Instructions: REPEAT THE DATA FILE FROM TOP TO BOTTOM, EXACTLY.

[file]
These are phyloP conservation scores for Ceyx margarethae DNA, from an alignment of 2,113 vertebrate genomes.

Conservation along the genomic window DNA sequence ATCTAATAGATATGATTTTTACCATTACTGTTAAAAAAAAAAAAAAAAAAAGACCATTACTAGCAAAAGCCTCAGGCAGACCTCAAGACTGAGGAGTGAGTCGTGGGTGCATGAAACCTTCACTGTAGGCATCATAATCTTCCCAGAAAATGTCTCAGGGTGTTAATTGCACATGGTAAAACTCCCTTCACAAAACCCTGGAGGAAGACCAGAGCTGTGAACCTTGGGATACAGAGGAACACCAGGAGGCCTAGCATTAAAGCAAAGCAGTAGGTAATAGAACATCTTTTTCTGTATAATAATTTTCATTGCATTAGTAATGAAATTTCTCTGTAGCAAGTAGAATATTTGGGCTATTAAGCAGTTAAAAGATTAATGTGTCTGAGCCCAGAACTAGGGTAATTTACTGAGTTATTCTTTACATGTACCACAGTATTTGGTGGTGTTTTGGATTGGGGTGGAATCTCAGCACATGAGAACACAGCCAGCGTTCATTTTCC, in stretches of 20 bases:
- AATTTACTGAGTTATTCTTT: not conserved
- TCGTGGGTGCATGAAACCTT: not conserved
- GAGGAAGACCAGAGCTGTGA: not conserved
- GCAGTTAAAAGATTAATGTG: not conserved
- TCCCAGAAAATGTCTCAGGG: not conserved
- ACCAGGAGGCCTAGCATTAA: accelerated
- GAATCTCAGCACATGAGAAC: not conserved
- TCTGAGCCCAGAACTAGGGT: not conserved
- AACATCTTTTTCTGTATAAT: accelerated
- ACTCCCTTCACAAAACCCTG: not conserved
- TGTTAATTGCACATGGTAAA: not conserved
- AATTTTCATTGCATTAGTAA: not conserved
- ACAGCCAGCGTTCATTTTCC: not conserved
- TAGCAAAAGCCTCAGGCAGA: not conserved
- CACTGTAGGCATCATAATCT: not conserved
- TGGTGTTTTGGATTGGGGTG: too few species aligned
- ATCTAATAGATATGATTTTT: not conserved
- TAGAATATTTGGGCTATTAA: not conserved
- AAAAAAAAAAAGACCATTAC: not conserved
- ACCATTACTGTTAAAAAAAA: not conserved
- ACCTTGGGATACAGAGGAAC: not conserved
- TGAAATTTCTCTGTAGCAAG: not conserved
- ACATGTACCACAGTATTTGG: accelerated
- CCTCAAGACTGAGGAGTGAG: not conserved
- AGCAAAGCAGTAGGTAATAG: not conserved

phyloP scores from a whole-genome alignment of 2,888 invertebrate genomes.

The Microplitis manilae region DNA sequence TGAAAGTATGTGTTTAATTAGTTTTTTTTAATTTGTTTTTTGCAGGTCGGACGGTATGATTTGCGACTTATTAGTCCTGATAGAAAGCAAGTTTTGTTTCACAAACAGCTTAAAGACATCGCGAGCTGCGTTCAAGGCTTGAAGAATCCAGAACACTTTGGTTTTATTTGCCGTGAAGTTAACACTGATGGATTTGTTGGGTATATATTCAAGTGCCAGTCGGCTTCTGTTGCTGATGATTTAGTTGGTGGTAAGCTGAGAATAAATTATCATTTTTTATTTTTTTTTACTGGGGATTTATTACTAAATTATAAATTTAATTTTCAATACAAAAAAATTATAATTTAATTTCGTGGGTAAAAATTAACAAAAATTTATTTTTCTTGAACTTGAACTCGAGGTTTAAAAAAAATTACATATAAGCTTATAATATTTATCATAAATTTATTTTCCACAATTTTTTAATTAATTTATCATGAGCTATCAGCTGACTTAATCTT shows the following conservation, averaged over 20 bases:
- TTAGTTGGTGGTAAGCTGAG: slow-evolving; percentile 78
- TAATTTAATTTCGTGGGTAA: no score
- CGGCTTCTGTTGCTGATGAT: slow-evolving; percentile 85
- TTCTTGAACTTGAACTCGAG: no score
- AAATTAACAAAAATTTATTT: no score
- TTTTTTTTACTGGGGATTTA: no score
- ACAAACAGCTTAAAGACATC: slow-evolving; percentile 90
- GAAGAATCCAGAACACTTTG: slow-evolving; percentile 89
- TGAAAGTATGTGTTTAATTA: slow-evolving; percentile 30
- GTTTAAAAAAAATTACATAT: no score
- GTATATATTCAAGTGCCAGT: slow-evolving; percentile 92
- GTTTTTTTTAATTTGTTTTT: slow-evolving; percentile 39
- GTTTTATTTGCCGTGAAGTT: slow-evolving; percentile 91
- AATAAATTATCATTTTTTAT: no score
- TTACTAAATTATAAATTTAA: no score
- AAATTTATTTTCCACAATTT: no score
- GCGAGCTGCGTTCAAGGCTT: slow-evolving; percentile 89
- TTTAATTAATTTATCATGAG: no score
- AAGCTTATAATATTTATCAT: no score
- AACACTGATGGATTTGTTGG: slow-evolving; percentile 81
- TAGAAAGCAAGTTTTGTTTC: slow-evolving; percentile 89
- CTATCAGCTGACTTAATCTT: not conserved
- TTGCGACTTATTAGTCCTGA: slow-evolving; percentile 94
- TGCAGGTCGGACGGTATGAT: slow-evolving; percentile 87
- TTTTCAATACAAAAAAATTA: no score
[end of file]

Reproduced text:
These are phyloP conservation scores for Ceyx margarethae DNA, from an alignment of 2,113 vertebrate genomes.

Conservation along the genomic window DNA sequence ATCTAATAGATATGATTTTTACCATTACTGTTAAAAAAAAAAAAAAAAAAAGACCATTACTAGCAAAAGCCTCAGGCAGACCTCAAGACTGAGGAGTGAGTCGTGGGTGCATGAAACCTTCACTGTAGGCATCATAATCTTCCCAGAAAATGTCTCAGGGTGTTAATTGCACATGGTAAAACTCCCTTCACAAAACCCTGGAGGAAGACCAGAGCTGTGAACCTTGGGATACAGAGGAACACCAGGAGGCCTAGCATTAAAGCAAAGCAGTAGGTAATAGAACATCTTTTTCTGTATAATAATTTTCATTGCATTAGTAATGAAATTTCTCTGTAGCAAGTAGAATATTTGGGCTATTAAGCAGTTAAAAGATTAATGTGTCTGAGCCCAGAACTAGGGTAATTTACTGAGTTATTCTTTACATGTACCACAGTATTTGGTGGTGTTTTGGATTGGGGTGGAATCTCAGCACATGAGAACACAGCCAGCGTTCATTTTCC, in stretches of 20 bases:
- AATTTACTGAGTTATTCTTT: not conserved
- TCGTGGGTGCATGAAACCTT: not conserved
- GAGGAAGACCAGAGCTGTGA: not conserved
- GCAGTTAAAAGATTAATGTG: not conserved
- TCCCAGAAAATGTCTCAGGG: not conserved
- ACCAGGAGGCCTAGCATTAA: accelerated
- GAATCTCAGCACATGAGAAC: not conserved
- TCTGAGCCCAGAACTAGGGT: not conserved
- AACATCTTTTTCTGTATAAT: accelerated
- ACTCCCTTCACAAAACCCTG: not conserved
- TGTTAATTGCACATGGTAAA: not conserved
- AATTTTCATTGCATTAGTAA: not conserved
- ACAGCCAGCGTTCATTTTCC: not conserved
- TAGCAAAAGCCTCAGGCAGA: not conserved
- CACTGTAGGCATCATAATCT: not conserved
- TGGTGTTTTGGATTGGGGTG: too few species aligned
- ATCTAATAGATATGATTTTT: not conserved
- TAGAATATTTGGGCTATTAA: not conserved
- AAAAAAAAAAAGACCATTAC: not conserved
- ACCATTACTGTTAAAAAAAA: not conserved
- ACCTTGGGATACAGAGGAAC: not conserved
- TGAAATTTCTCTGTAGCAAG: not conserved
- ACATGTACCACAGTATTTGG: accelerated
- CCTCAAGACTGAGGAGTGAG: not conserved
- AGCAAAGCAGTAGGTAATAG: not conserved

phyloP scores from a whole-genome alignment of 2,888 invertebrate genomes.

The Microplitis manilae region DNA sequence TGAAAGTATGTGTTTAATTAGTTTTTTTTAATTTGTTTTTTGCAGGTCGGACGGTATGATTTGCGACTTATTAGTCCTGATAGAAAGCAAGTTTTGTTTCACAAACAGCTTAAAGACATCGCGAGCTGCGTTCAAGGCTTGAAGAATCCAGAACACTTTGGTTTTATTTGCCGTGAAGTTAACACTGATGGATTTGTTGGGTATATATTCAAGTGCCAGTCGGCTTCTGTTGCTGATGATTTAGTTGGTGGTAAGCTGAGAATAAATTATCATTTTTTATTTTTTTTTACTGGGGATTTATTACTAAATTATAAATTTAATTTTCAATACAAAAAAATTATAATTTAATTTCGTGGGTAAAAATTAACAAAAATTTATTTTTCTTGAACTTGAACTCGAGGTTTAAAAAAAATTACATATAAGCTTATAATATTTATCATAAATTTATTTTCCACAATTTTTTAATTAATTTATCATGAGCTATCAGCTGACTTAATCTT shows the following conservation, averaged over 20 bases:
- TTAGTTGGTGGTAAGCTGAG: slow-evolving; percentile 78
- TAATTTAATTTCGTGGGTAA: no score
- CGGCTTCTGTTGCTGATGAT: slow-evolving; percentile 85
- TTCTTGAACTTGAACTCGAG: no score
- AAATTAACAAAAATTTATTT: no score
- TTTTTTTTACTGGGGATTTA: no score
- ACAAACAGCTTAAAGACATC: slow-evolving; percentile 90
- GAAGAATCCAGAACACTTTG: slow-evolving; percentile 89
- TGAAAGTATGTGTTTAATTA: slow-evolving; percentile 30
- GTTTAAAAAAAATTACATAT: no score
- GTATATATTCAAGTGCCAGT: slow-evolving; percentile 92
- GTTTTTTTTAATTTGTTTTT: slow-evolving; percentile 39
- GTTTTATTTGCCGTGAAGTT: slow-evolving; percentile 91
- AATAAATTATCATTTTTTAT: no score
- TTACTAAATTATAAATTTAA: no score
- AAATTTATTTTCCACAATTT: no score
- GCGAGCTGCGTTCAAGGCTT: slow-evolving; percentile 89
- TTTAATTAATTTATCATGAG: no score
- AAGCTTATAATATTTATCAT: no score
- AACACTGATGGATTTGTTGG: slow-evolving; percentile 81
- TAGAAAGCAAGTTTTGTTTC: slow-evolving; percentile 89
- CTATCAGCTGACTTAATCTT: not conserved
- TTGCGACTTATTAGTCCTGA: slow-evolving; percentile 94
- TGCAGGTCGGACGGTATGAT: slow-evolving; percentile 87
- TTTTCAATACAAAAAAATTA: no score